Some lovely entries this week, with more of a leaning toward the frivolous than the deep (although it is possible to be both, right?):
The Facepalm Years – by Adam Westbrook for The Memo
Adam Westbrook wanted to come up with something to put in a digital time capsule that would represent our decade, now that we’re more than half-way through. This is his suggestion:
- It represents our decade’s obsession with .gifs.
- It sums up the ridiculousness of valuation bubbles.
- It pokes fun at the fashion sense of hipsterdom.
- It explores the growth of the visualisation of conversation (emojis, anyone?).
- It underlines fatigued disappointment when words will not suffice.
- This is the decade of the remix.
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This time it’s different – by Nick Bilton for Vanity Fair
An epic tale of hubris and impatience, sprinkled with wealth and innovation.
“This time it’s different”: A decrease in IPOs… Money flowing backward… The explosive growth of mobile phones… A sense of social good…
And a new financial structure. The quantitative easing and the relaxing of investment regulations for funds and governments have led to a lot of money searching for the mythical returns of venture capital. The prevalence of late-stage private financing vs IPOs is worrying in that the accounts never get public scrutiny, and the high valuations are in many cases totally arbitrary. Furthermore, as Nick points out:
The problem with being a unicorn, indeed, is that there aren’t many exit strategies. Either you can go public, which is inadvisable without a lot of revenue, or you can sell, which is difficult given the paucity of companies that can afford to make such an offer. So, for many, the choice becomes fairly simple. You continue to raise more and more money, or you die.
So, can this continue? Unconventional but statistically relevant indicators that we are in a bubble include an inflated art market, extravagant parties, and an increase in the number of prostitutes.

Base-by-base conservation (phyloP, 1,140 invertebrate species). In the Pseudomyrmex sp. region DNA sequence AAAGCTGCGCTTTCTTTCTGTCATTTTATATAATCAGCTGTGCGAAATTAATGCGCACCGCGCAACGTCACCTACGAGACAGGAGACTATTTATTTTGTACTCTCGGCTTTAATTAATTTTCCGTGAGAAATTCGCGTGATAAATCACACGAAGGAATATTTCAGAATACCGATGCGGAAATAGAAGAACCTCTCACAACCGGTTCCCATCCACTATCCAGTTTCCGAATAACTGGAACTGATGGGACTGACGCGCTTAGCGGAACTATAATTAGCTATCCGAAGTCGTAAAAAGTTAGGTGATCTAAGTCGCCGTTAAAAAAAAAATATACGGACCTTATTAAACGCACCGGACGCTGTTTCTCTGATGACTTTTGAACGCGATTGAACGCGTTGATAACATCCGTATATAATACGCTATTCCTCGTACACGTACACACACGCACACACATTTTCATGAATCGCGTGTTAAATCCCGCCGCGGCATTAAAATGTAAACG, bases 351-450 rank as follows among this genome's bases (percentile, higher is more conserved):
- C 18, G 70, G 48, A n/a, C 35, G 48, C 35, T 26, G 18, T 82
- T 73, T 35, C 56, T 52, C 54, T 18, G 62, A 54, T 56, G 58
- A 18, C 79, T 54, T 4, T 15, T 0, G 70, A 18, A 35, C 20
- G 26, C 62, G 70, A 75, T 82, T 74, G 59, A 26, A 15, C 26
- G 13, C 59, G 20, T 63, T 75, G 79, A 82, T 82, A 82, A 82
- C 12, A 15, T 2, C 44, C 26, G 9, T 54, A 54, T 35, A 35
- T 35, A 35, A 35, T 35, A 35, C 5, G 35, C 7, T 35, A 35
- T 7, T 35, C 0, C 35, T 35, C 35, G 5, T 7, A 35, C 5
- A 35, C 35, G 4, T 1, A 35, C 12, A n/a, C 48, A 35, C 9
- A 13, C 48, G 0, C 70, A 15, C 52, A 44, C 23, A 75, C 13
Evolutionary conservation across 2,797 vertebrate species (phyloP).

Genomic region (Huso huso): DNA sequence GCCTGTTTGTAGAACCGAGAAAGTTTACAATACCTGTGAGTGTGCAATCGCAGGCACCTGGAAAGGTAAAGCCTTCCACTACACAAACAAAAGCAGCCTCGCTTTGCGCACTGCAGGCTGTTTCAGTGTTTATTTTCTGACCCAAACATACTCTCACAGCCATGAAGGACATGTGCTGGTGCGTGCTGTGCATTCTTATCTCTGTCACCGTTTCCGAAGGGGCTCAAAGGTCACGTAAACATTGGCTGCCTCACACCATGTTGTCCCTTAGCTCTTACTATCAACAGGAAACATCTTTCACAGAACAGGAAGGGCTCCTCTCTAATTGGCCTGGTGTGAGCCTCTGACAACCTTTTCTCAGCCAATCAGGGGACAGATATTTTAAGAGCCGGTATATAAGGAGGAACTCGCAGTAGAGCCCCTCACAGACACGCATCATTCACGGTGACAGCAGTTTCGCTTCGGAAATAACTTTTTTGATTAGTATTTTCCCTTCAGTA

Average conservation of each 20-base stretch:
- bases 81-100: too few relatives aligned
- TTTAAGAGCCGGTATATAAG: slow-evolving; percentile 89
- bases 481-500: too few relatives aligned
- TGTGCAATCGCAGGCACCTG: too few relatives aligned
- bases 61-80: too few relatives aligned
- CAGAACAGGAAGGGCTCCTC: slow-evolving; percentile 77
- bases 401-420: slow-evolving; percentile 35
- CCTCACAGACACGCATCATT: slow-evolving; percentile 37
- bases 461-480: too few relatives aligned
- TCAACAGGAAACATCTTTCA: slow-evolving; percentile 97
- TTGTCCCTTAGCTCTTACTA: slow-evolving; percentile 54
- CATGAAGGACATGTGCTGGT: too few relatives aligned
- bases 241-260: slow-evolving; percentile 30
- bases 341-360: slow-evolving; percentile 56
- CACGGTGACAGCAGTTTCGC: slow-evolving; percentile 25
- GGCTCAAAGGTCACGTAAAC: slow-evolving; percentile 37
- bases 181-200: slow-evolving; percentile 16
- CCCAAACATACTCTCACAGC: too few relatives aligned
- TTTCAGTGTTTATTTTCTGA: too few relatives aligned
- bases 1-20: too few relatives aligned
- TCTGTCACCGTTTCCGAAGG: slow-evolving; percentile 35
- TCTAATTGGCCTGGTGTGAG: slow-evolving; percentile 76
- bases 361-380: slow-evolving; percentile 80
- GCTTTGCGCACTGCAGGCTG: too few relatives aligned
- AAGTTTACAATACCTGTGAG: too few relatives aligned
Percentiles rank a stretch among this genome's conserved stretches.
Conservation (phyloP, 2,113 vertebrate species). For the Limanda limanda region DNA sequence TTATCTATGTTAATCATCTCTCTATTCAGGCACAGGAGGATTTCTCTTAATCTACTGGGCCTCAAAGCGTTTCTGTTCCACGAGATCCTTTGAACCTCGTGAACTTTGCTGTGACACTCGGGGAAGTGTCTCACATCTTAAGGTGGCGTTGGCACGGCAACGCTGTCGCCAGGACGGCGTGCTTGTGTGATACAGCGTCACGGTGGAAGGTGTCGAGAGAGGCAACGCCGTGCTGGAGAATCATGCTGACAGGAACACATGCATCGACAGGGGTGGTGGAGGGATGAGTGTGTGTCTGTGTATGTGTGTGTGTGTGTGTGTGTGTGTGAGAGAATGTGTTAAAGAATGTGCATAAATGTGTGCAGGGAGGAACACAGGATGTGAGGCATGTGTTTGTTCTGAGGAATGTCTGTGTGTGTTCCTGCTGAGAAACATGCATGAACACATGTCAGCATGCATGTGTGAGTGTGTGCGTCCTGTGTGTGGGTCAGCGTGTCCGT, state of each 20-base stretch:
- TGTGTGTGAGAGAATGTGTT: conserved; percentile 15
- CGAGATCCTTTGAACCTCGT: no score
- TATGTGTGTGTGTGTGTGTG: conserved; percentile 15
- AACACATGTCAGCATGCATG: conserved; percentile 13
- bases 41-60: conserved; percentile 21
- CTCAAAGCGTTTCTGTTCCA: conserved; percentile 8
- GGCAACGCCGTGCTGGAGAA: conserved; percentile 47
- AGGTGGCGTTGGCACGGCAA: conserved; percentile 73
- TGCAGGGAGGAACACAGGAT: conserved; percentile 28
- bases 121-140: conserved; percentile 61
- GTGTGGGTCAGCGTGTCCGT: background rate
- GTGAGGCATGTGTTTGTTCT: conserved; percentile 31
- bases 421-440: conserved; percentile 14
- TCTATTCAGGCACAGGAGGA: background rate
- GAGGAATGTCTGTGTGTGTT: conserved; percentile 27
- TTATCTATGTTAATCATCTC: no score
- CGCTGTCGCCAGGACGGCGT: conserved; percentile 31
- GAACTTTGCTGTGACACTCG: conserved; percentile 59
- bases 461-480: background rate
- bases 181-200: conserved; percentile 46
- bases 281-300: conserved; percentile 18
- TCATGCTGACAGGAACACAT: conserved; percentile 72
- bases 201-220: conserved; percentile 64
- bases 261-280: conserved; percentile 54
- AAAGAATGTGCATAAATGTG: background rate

And did you know that virtually every bubble bursting has been preceeded by the attempt to build the tallest buildings? Witness the construction of the Salesforce Tower in San Francisco, 200 feet higher than the Transamerica pyramid.
I love Nick’s synthesis of the current startup mega-trend:
“All across the Valley, the majority of big start-ups are actually glorified distribution companies that are trying, in some sense, to copy what Domino’s Pizza mastered in the 1980s when it delivered a hot pie to your door in 30 minutes or less. Uber, Lyft, Sidecar, Luxe, Amazon Fresh, Google Express, TaskRabbit, Postmates, Instacart, SpoonRocket, Caviar, DoorDash, Munchery, Sprig, Washio, and Shyp, among others, are really just using algorithms to deliver things, or services, to places as quickly as possible. Or maybe it’s simpler than that. As one technologist overheard and posted on Twitter, “SF tech culture is focused on solving one problem: What is my mother no longer doing for me?””
Personally, I’m starting to collect bubble stories. Maybe there’ll soon be a reckoning, maybe not. Either way, it will be fun to look over these a year from now. Or two. Or five. You can see my collection on my Flipboard magazine “Tech bubbles“.
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Today’s Internet Is Tomorrow’s Aesthetic – by John Herman for The Awl
This article is almost poetry. It talks about blog/reblog aesthetics of Tumblr, and makes me want to (almost, sort-of) give Tumblr another try.
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Trivia – from The Guardian
Wanna hear a fun fact? Google now has a “fun fact” feature, for those down-time moments when you could use a little intellectual stimulation. Just type in “fun fact” or “I’m feeling curious” into the search bar, and feel your brain grow.
(Go on, tell me you knew that one!)
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The Boom in Podcasts – via Medium
If you had any doubts about the boom in podcasts, this graph should dispel them:
I’ve written before about how pleased I am that podcasts are now a “thing”. I can’t begin to tell you how much more walking I get done. And how good some of them are. I’m currently racing through Alex Blumberg’s first season of Startup, which is entertaining, slick and at times painfully real (been there!).
I was surprised at the breakdown of popular categories, and then I was surprised that I was surprised: Christianity came a comfortable #1, well ahead of the #2 category Music. My preferred sector, tech news, didn’t even make it into the Top 10. It used to be way up there, because podcasts were a geeky thing to listen to. Altogether now, let’s say “mainstream”.
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Hipster Barbie’s Instagram Account – from Wired
One day I’ll share with you my favourite Instagram accounts. This is now one of them: @socalitybarbie.
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Enjoy the weekend! Yay, September! (I miss August!)